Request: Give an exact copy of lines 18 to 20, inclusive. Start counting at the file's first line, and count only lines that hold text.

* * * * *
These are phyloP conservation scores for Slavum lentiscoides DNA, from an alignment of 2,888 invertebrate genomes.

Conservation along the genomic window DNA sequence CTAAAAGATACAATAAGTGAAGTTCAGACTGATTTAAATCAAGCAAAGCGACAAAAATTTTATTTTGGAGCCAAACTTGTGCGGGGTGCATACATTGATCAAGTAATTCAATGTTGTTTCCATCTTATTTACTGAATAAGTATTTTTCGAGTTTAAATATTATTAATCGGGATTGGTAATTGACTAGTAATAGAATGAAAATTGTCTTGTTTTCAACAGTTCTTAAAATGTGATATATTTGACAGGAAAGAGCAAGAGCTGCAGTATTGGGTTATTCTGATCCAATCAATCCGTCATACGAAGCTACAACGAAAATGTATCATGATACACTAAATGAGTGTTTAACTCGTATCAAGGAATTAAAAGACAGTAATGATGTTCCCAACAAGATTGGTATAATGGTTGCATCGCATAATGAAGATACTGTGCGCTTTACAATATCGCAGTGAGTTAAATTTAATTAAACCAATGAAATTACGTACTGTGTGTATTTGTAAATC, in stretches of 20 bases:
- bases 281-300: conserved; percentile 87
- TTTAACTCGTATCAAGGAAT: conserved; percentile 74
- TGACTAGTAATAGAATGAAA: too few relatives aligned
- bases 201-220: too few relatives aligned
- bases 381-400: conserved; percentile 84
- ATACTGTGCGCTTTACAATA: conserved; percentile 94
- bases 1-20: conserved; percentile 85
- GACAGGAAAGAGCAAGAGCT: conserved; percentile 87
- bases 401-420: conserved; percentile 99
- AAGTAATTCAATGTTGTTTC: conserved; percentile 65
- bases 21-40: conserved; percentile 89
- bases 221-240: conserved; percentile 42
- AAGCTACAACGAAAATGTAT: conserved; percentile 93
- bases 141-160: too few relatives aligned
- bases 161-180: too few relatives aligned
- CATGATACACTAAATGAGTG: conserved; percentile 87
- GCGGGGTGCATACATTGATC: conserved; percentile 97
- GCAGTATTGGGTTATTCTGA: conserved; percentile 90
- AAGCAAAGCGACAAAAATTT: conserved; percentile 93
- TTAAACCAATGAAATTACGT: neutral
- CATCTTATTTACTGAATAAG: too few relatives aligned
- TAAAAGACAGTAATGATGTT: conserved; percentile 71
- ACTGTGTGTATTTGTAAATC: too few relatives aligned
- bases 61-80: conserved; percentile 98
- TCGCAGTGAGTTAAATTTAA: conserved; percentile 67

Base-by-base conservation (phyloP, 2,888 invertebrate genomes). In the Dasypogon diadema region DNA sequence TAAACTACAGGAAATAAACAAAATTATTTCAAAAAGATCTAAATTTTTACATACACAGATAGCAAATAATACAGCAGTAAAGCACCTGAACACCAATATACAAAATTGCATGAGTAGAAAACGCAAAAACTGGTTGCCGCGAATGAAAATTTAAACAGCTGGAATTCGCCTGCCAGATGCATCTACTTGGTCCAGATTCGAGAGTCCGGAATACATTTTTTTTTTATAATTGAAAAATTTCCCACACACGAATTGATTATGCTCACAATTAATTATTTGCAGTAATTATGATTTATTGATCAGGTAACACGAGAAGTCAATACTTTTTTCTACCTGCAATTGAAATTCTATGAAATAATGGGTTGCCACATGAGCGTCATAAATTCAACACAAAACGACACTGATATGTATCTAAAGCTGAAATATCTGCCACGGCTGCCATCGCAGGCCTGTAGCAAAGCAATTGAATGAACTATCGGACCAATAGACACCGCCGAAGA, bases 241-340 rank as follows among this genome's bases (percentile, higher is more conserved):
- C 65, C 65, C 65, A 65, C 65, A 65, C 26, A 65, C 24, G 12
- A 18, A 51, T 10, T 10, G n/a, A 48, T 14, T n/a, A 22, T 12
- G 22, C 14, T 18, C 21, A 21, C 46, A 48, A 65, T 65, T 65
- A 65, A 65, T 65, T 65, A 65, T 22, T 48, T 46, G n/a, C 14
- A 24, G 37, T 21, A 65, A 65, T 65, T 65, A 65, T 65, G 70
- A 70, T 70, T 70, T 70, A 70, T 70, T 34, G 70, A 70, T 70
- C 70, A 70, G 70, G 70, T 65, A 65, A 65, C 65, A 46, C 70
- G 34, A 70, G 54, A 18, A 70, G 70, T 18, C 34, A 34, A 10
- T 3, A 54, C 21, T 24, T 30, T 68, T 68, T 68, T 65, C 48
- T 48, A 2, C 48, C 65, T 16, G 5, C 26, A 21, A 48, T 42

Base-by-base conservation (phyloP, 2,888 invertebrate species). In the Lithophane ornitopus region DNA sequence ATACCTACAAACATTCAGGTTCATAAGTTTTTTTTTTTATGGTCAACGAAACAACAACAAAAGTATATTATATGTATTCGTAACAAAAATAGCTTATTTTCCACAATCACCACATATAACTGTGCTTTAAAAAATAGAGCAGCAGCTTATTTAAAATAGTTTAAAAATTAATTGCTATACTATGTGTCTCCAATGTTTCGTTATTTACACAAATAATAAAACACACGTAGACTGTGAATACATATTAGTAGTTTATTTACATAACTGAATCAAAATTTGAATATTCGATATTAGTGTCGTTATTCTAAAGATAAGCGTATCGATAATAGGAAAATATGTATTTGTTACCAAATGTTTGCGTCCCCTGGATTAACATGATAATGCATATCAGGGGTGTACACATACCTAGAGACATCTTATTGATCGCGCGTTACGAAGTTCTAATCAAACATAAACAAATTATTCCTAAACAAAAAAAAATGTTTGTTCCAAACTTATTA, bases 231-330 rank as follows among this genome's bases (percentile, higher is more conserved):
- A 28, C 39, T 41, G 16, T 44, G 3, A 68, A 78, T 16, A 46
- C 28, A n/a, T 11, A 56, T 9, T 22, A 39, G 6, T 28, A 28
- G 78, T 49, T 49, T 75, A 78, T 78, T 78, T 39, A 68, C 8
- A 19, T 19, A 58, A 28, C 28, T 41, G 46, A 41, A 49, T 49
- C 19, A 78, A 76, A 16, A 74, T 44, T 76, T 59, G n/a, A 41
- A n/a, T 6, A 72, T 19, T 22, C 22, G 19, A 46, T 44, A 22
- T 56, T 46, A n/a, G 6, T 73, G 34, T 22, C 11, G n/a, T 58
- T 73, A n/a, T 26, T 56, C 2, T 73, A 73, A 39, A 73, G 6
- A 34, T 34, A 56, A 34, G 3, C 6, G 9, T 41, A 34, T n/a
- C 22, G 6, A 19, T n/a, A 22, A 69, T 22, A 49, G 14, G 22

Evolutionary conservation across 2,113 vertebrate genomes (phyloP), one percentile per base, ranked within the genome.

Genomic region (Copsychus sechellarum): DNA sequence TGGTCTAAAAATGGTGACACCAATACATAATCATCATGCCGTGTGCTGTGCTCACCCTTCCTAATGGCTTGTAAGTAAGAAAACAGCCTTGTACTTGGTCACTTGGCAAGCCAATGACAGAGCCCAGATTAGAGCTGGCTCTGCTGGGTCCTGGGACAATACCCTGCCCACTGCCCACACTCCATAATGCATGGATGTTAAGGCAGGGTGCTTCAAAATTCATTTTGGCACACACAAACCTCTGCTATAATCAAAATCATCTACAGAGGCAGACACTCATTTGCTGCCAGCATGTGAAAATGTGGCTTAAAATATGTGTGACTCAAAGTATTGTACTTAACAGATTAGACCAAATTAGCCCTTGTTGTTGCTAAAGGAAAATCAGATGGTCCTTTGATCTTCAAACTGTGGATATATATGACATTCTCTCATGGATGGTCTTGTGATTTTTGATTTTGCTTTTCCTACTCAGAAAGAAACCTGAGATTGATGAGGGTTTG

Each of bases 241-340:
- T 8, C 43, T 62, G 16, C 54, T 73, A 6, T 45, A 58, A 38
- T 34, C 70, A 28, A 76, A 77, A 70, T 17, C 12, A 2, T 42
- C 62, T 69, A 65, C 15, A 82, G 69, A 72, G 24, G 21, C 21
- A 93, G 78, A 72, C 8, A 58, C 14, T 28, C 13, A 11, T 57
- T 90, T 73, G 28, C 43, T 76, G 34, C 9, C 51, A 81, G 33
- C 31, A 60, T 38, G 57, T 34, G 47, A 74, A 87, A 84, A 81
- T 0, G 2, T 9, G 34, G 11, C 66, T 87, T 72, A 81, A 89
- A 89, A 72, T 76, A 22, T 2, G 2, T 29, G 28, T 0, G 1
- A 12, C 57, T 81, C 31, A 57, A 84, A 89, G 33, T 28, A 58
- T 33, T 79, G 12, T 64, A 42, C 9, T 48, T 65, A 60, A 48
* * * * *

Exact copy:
- CATGATACACTAAATGAGTG: conserved; percentile 87
- GCGGGGTGCATACATTGATC: conserved; percentile 97
- GCAGTATTGGGTTATTCTGA: conserved; percentile 90